Imagine for a moment that you are the best in the world at what you do. So good, in fact, that employers don’t choose you, you choose them. After several years with a particular company (in which you brought it unprecedented success), you decide to leave the company in order to test opportunities elsewhere.
Then something unexpected happens: your boss publishes on the company website an angry, highly-personal letter condemning your decision, the manner in which you made it, and you personally. (You are called, among other things, a “former hero”).
Six years pass. Your former boss becomes aware that you are again seeking to bring your unparalleled expertise elsewhere and, despite the anger expressed in the letter (which inscrutably remains on the company website), passions have since cooled and – perhaps more importantly – your former boss is keen on retaining your services once again.
Then another ten days pass before the letter is finally taken down from the company’s website.
What would you think of your former boss? Would you be inclined to return to your former employer? Even after the letter is taken down? Despite the blatantly cynical (if incredibly tardy) reason it was taken down?
More to the point: does your boss think you’re some kind of primitive to fail to see through your ploy?
On June 25 of this year, LeBron James declared free agency (from the Miami Heat). On July 7 – six years after publishing the letter and ten days after LeBron again declared free-agency, Gilbert began to see the importance of taking down the angry, resentful, highly-personal letter.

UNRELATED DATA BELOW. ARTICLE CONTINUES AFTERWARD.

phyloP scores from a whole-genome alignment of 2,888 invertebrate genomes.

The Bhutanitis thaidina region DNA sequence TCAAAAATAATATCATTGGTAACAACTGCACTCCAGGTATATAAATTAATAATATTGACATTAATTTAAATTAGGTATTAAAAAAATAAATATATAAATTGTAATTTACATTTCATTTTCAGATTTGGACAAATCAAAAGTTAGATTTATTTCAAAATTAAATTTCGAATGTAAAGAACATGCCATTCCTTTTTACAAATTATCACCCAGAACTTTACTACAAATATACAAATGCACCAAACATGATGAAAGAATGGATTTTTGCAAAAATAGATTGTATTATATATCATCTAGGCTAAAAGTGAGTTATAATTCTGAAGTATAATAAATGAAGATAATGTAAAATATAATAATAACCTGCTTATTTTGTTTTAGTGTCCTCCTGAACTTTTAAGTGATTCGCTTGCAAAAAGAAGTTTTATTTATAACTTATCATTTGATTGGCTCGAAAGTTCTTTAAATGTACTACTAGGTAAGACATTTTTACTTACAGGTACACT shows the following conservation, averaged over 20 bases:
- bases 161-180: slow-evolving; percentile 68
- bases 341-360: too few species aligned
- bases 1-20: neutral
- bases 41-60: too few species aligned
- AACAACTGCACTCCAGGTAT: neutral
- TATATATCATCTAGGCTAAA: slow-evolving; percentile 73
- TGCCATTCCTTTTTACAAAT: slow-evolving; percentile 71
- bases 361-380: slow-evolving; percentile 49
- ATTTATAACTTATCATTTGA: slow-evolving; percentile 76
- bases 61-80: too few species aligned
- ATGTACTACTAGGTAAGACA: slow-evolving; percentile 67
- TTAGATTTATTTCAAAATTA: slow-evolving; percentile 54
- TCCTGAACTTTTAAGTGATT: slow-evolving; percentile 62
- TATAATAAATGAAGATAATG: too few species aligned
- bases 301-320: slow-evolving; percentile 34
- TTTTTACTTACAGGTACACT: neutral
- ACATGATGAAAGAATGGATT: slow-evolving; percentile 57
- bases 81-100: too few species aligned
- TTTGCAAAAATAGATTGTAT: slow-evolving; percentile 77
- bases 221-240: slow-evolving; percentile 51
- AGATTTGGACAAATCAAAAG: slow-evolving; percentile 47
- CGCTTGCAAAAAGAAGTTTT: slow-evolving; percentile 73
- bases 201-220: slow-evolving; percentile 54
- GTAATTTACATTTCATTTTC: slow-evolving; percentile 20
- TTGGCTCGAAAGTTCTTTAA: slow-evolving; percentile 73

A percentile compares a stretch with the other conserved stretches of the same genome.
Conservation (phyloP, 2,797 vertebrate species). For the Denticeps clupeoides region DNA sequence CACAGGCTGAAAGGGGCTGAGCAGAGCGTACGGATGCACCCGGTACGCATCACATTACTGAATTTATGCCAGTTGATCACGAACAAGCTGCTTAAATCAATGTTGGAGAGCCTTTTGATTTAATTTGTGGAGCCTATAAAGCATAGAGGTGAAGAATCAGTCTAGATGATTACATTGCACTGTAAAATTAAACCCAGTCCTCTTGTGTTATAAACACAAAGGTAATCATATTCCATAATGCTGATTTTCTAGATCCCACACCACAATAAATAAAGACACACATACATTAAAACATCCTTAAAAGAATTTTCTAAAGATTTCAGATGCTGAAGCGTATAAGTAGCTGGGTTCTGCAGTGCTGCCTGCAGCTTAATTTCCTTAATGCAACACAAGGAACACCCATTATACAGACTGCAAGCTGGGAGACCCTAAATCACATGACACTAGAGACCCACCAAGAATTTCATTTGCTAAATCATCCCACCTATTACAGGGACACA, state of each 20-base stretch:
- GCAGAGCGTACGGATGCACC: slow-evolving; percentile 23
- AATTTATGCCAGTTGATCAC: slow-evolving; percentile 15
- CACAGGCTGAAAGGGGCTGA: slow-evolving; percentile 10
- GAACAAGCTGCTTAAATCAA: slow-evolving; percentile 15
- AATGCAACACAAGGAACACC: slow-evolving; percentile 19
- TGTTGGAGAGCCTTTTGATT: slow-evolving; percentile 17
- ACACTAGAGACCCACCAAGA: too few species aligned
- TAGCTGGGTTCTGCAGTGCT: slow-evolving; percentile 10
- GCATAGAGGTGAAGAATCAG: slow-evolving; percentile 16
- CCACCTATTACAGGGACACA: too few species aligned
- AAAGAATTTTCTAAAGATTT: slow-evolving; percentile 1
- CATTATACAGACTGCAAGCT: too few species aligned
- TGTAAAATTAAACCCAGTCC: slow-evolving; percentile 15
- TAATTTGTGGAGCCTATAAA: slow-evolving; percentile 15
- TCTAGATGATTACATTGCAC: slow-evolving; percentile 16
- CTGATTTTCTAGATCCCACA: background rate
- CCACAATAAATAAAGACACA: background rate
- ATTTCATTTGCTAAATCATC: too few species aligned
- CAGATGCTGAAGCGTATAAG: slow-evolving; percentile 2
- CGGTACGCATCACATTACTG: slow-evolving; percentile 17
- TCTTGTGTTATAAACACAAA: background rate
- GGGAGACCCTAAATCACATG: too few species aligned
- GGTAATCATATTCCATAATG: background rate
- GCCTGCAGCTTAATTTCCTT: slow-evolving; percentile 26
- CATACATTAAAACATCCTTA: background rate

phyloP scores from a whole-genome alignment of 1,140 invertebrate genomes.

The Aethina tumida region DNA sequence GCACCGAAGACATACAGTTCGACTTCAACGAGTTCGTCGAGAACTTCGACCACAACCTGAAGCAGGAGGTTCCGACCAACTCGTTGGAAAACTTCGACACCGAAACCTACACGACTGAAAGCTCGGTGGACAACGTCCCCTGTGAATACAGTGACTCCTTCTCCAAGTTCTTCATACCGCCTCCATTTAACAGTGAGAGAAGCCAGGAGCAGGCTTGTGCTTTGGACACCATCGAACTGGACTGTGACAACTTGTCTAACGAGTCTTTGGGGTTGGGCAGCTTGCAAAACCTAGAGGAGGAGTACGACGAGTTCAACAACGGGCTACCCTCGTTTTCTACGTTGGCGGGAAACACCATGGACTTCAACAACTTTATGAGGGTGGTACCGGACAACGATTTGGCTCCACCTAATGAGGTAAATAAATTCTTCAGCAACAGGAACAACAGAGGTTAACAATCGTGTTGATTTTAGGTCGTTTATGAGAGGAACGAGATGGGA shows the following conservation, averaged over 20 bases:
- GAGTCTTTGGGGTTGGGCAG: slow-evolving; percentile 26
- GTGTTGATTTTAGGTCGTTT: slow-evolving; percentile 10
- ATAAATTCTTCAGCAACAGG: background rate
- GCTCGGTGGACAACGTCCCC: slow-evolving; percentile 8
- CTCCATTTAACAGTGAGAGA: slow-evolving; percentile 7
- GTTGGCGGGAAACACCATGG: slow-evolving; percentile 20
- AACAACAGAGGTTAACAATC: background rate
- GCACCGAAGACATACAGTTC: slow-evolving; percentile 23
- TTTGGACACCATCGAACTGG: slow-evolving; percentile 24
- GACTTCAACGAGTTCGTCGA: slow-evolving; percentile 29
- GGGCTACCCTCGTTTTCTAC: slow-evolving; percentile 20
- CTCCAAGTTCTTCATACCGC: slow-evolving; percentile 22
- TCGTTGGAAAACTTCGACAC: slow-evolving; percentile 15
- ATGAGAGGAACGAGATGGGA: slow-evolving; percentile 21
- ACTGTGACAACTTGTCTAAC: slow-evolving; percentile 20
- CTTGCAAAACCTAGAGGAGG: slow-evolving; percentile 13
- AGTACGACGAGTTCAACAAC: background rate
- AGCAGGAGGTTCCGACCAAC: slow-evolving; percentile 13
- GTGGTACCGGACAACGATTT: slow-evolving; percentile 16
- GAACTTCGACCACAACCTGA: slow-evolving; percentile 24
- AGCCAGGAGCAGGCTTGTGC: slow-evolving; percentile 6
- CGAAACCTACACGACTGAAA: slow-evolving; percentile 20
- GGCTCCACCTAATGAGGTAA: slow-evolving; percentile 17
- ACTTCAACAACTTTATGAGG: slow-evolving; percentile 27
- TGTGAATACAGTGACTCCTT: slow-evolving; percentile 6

If you were in LeBron’s powerful position, would you inclined to return to your former employer? Do Dan Gilbert’s actions exhibit the qualities one seeks in a franchise owner such as prudence, maturity and foresight? (Note that Gilbert has made no apology for the letter).
It just goes to show you that being highly successful doesn’t mean you know a damn thing about the internet, social media or public relations, let alone screen-capture technology. More importantly, being successful doesn’t mean you understand that what goes around comes around.
It’s said that the mills of the gods grind slowly, but ever so fine. It’s a lesson Dan Gilbert will soon learn when LeBron chooses his next employer.